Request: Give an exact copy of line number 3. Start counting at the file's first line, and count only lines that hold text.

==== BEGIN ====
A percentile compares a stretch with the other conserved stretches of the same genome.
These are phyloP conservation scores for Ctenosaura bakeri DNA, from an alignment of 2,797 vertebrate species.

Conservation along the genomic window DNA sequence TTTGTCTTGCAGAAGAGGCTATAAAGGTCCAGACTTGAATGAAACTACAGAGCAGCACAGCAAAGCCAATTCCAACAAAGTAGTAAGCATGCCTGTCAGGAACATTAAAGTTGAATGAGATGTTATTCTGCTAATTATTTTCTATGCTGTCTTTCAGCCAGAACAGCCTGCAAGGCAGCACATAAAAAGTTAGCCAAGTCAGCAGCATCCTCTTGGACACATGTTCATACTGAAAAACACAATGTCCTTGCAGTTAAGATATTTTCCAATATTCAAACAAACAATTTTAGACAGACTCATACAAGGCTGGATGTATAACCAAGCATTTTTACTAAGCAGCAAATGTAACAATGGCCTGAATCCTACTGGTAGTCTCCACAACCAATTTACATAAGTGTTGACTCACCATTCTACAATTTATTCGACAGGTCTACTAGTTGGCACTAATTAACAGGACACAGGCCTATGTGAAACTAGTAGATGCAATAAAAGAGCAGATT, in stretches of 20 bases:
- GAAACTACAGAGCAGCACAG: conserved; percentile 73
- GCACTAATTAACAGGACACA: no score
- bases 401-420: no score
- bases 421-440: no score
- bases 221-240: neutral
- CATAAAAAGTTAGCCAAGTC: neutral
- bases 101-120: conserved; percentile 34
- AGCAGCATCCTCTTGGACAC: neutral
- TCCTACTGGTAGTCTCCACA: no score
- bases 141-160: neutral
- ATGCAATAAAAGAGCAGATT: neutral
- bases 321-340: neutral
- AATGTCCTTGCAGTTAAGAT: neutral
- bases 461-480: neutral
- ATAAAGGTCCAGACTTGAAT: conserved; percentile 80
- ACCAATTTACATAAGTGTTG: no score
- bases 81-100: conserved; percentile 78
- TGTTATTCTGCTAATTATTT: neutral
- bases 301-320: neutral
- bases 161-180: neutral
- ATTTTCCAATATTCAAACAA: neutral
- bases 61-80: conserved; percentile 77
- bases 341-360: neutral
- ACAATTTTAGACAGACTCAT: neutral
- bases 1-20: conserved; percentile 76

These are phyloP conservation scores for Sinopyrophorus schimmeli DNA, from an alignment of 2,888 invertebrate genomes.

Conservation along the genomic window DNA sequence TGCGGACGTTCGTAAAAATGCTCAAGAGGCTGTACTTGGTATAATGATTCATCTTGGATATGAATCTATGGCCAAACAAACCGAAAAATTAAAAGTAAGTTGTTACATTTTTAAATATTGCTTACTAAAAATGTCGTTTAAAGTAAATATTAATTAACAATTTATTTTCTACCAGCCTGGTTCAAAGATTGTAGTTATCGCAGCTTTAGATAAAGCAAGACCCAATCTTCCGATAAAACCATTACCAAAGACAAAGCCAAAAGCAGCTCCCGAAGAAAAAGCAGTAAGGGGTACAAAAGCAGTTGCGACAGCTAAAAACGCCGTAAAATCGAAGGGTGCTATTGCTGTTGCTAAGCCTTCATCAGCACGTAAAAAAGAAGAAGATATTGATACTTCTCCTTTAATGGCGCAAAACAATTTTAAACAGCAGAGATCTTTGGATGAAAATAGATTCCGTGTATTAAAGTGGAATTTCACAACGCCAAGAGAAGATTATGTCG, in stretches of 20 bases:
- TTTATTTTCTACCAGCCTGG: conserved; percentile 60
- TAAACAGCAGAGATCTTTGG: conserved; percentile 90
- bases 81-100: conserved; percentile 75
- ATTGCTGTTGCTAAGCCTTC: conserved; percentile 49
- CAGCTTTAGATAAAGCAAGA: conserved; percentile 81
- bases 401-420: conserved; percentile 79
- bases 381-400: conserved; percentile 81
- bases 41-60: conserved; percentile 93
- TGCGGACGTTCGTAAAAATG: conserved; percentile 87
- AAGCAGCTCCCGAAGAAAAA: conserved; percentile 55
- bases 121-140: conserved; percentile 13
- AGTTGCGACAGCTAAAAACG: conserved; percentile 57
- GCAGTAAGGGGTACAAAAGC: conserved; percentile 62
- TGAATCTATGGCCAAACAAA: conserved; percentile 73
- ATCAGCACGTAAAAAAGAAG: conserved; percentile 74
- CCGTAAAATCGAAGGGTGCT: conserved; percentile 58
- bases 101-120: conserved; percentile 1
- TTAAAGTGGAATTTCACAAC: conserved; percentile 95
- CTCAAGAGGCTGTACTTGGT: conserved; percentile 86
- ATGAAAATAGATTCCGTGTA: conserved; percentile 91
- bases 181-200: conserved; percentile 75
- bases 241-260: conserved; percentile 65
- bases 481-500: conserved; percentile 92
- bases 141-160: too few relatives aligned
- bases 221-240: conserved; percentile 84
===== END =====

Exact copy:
Conservation along the genomic window DNA sequence TTTGTCTTGCAGAAGAGGCTATAAAGGTCCAGACTTGAATGAAACTACAGAGCAGCACAGCAAAGCCAATTCCAACAAAGTAGTAAGCATGCCTGTCAGGAACATTAAAGTTGAATGAGATGTTATTCTGCTAATTATTTTCTATGCTGTCTTTCAGCCAGAACAGCCTGCAAGGCAGCACATAAAAAGTTAGCCAAGTCAGCAGCATCCTCTTGGACACATGTTCATACTGAAAAACACAATGTCCTTGCAGTTAAGATATTTTCCAATATTCAAACAAACAATTTTAGACAGACTCATACAAGGCTGGATGTATAACCAAGCATTTTTACTAAGCAGCAAATGTAACAATGGCCTGAATCCTACTGGTAGTCTCCACAACCAATTTACATAAGTGTTGACTCACCATTCTACAATTTATTCGACAGGTCTACTAGTTGGCACTAATTAACAGGACACAGGCCTATGTGAAACTAGTAGATGCAATAAAAGAGCAGATT, in stretches of 20 bases: